City OKs outdoor cleanup ordinance
HUNTINGTON -- Huntington City Council took the first step Monday toward cleaning up the city through tougher code enforcement.
By a vote of 8-0 with three absences, council members approved an ordinance that prohibits residents from storing upholstered furniture, mattresses and any other items not intended for outdoor use on their porches or in their front yards.
The ordinance also prohibits building materials from being stored outdoors unless they are for a permitted project on the property. Penalties include fines of up to $500, up to 30 days in jail or both. The ordinance will take effect July 1.
The city will give residents an opportunity to get rid of junk and debris for free before the ordinance becomes law by placing trash bins in neighborhoods for two weeks at a time beginning April 3. The schedule has not been released yet.
"Our thought is that people will have ample opportunity to comply," Mayor Steve Williams said as he passed around photos of problem areas that city employees took earlier Monday.
The ordinance is just one part of Williams' multi-pronged approach to improving the quality of life in Huntington by strengthening code enforcement. The council also approved a resolution Monday that authorizes Williams to apply for a federal Justice Assistance Grant in the amount of $28,000 to hire a compliance officer. The position is proposed to fall under the Police Department, not the Division of Inspections and Compliance.
Williams also has indicated that he will seek the ability to issue on-the-spot citations through the Municipal Home Rule Pilot Program. Property owners now have a 10-day warning period to clean up their messes before they receive a citation. Charleston was granted the authority to issue on-the-spot citations as part of its home rule plan, and city officials there have reported that it has worked well.
"I didn't realize how bad this problem was until this ordinance came up," Councilman Scott Caserta said, noting that he counted seven couches and four reclining chairs on porches in an eight-block area while driving to City Hall on Monday.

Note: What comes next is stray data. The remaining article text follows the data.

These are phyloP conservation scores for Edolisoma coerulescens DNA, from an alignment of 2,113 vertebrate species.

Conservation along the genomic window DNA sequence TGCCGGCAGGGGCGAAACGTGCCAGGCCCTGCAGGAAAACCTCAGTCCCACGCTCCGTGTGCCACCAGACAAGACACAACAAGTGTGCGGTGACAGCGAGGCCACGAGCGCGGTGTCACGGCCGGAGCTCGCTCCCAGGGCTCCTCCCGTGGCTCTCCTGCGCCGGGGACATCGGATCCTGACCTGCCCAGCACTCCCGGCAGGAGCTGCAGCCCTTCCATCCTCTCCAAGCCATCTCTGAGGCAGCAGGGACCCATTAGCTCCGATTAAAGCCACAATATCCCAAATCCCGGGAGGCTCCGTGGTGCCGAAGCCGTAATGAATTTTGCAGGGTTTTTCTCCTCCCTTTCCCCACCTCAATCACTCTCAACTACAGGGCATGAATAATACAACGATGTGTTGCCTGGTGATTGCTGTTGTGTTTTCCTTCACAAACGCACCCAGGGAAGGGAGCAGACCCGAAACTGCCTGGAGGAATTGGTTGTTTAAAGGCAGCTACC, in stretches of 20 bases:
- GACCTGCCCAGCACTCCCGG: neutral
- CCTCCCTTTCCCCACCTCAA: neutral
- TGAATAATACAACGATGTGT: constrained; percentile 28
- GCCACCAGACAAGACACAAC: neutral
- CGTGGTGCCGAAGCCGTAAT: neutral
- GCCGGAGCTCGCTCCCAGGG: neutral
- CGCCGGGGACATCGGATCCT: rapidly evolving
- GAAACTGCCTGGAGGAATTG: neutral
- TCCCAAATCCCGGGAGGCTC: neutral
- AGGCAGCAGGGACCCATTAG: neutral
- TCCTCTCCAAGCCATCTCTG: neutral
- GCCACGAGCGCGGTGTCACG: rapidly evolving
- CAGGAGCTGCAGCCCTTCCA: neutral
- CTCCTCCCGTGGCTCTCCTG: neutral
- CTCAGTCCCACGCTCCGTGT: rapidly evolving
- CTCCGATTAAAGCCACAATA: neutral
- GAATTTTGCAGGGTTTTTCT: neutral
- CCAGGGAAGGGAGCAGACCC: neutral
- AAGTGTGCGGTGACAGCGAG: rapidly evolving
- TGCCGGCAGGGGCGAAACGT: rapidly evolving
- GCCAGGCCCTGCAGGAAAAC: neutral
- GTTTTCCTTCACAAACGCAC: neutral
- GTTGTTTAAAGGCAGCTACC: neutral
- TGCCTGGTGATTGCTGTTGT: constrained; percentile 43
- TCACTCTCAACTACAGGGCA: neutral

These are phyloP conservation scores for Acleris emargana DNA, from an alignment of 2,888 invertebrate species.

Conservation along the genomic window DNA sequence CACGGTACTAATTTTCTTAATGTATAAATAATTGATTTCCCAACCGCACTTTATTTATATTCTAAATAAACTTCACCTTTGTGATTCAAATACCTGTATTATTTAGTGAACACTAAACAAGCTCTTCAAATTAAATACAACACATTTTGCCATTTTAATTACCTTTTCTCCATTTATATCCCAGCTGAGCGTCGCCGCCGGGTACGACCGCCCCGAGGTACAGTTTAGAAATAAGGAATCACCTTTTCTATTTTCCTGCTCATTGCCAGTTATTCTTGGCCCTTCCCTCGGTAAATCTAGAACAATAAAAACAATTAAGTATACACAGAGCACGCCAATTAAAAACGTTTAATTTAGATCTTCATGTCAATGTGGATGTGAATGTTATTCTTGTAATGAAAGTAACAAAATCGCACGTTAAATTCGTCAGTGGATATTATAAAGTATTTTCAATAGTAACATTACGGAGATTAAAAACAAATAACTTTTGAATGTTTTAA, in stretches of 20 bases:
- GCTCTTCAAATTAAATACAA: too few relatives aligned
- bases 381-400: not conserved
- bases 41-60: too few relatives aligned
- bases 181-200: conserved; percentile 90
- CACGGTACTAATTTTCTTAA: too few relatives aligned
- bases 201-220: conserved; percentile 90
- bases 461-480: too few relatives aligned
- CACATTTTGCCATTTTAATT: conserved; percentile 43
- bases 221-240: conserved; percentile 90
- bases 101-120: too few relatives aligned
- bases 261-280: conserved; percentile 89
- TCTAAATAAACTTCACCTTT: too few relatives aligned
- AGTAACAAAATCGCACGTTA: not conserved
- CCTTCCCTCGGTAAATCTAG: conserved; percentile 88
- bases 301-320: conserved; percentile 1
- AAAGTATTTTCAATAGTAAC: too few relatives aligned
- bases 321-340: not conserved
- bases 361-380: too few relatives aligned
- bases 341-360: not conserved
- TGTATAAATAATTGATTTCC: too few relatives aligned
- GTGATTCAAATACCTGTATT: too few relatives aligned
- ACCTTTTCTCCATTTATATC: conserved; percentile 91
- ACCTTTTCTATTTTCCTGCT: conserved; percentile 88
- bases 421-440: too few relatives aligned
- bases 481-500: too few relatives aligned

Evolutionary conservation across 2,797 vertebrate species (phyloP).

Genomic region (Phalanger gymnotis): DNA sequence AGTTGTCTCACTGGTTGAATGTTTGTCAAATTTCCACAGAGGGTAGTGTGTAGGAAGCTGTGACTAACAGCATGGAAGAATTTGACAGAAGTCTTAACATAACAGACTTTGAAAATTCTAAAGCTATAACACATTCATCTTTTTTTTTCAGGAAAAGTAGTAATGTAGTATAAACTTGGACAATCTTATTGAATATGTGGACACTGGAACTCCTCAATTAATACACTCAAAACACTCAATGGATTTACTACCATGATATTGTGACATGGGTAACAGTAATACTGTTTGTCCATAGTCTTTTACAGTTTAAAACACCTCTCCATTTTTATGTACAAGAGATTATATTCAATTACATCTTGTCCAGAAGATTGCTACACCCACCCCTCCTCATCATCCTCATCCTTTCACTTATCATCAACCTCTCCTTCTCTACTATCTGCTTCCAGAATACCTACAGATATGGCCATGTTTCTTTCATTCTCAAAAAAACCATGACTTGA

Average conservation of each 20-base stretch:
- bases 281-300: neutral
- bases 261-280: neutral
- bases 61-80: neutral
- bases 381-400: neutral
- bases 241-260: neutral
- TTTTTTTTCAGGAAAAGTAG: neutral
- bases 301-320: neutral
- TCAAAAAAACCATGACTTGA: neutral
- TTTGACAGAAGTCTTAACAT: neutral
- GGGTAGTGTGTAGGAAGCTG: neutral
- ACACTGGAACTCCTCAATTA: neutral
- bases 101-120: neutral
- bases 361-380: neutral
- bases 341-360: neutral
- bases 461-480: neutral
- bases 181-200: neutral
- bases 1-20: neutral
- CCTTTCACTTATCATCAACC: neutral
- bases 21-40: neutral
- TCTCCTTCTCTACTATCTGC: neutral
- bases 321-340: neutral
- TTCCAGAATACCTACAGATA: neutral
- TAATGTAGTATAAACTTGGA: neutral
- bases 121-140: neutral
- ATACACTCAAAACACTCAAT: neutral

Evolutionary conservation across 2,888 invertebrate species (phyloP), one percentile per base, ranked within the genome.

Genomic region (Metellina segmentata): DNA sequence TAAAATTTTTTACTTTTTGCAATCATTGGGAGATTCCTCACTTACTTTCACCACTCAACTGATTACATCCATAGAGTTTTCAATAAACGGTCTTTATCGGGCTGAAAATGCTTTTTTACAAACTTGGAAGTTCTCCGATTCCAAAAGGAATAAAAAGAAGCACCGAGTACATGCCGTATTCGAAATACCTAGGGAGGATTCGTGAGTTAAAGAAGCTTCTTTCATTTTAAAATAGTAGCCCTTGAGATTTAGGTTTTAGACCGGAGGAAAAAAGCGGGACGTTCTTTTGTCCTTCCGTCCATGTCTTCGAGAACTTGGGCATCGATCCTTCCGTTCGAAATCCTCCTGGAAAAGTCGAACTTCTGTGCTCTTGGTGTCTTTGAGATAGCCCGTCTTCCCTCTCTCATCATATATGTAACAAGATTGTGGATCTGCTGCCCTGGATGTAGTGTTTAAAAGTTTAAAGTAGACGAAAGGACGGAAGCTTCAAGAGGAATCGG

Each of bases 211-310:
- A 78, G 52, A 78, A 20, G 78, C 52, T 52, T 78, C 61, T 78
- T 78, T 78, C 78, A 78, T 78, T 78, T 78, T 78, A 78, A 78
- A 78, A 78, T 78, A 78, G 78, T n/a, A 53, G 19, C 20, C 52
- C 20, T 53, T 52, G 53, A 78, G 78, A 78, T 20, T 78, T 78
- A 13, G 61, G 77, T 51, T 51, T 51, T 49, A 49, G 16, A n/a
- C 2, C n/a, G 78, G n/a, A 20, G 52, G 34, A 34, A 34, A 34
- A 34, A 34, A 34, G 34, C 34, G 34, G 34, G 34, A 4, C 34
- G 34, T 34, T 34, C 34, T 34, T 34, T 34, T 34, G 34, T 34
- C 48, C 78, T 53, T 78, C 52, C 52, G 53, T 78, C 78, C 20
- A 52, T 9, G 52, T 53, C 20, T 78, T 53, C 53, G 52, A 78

Here's a look at other items that were approved or advanced during the meeting:
WORKERS' COMP: The council voted 8-0 to approve a resolution authorizing Finance Director Deron Runyon to enter into a promissory note for the city's workers' compensation letter of credit.
Huntington is self-insured and uses York Insurance Services as a third-party administrator. To remain self-insured, the West Virginia Insurance Commission requires the city to maintain a letter of credit, a surety bond or government bonds in an amount equal to the projected future costs of its workers' comp claims. The reserve guarantees that the city will be able to pay workers' comp claims even if its general fund runs into trouble.
Huntington is required to maintain a reserve of almost $5.4 million, but it had fallen about $1 million short of that amount for more than a year. The resolution authorizes a promissory note with First Sentry Bank for $1,050,092.
Williams said shoring up the reserve fund was one of his primary financial objectives upon taking office.
SKATE PARK: The council advanced to a second reading an ordinance authorizing a $65,250 contract with AECOM Technical Services of Richmond, Va., to develop a master plan for a skate park at Harris Riverfront Park. The skate park is proposed to be built on the west end of the park.
AECOM also has enlisted the services of Team Pain, a company that specializes in the construction of skate parks, to help with the project. There will be a series of public meetings this spring to gather ideas about the skate park.
Councilman Gary Bunn asked who will own the park once it's completed, who will manage and maintain it, whether the city will have liability insurance coverage for the park and how much liability insurance will cost. Those questions are expected to be addressed before the council votes on the contract at its April 8 meeting.
FLOODWALL CERTIFICATION: The council advanced to a second reading an ordinance that authorizes a $255,000 contract that is part of a three-phase process to ensure the floodwall is certified with the Federal Emergency Management Agency. The certification is a requirement of FEMA as it updates flood insurance rate maps, Public Works Director David Hagley said. The three-phase process is expected to cost approximately $800,000.
REZONING: The council voted 8-0 to approve an ordinance that rezones property at 19 7th Ave. West from R-4 Residence to C-1 Neighborhood Commercial. The petitioner, Kroger Ltd. Partnership, will build a fueling station in the parking lot of its grocery store.
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